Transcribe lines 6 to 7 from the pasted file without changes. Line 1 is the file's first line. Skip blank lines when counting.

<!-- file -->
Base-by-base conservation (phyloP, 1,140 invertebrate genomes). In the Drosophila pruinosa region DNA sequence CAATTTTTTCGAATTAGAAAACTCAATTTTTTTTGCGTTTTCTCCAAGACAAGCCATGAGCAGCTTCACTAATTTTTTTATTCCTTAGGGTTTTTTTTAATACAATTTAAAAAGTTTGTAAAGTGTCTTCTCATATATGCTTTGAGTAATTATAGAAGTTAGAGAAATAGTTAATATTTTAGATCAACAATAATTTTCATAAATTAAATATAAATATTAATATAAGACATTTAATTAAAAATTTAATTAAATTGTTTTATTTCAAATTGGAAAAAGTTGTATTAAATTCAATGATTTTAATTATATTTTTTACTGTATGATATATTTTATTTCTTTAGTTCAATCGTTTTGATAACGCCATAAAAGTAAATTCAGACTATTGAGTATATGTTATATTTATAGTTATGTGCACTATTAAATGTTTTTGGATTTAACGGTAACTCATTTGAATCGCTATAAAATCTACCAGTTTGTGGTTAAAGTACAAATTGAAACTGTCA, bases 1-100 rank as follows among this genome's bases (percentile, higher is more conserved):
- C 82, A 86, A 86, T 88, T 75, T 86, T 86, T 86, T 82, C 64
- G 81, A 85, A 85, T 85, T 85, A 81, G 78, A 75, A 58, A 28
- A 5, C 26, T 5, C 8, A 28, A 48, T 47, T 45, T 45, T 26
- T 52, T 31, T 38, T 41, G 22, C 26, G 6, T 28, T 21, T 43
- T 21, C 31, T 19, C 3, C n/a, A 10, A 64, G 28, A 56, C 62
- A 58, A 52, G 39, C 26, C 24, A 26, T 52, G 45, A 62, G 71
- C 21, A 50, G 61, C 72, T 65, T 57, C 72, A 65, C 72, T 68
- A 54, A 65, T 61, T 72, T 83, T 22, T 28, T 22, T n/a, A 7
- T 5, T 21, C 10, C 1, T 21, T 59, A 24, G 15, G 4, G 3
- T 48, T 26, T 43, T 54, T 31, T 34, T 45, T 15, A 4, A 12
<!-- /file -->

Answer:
- T 21, C 31, T 19, C 3, C n/a, A 10, A 64, G 28, A 56, C 62
- A 58, A 52, G 39, C 26, C 24, A 26, T 52, G 45, A 62, G 71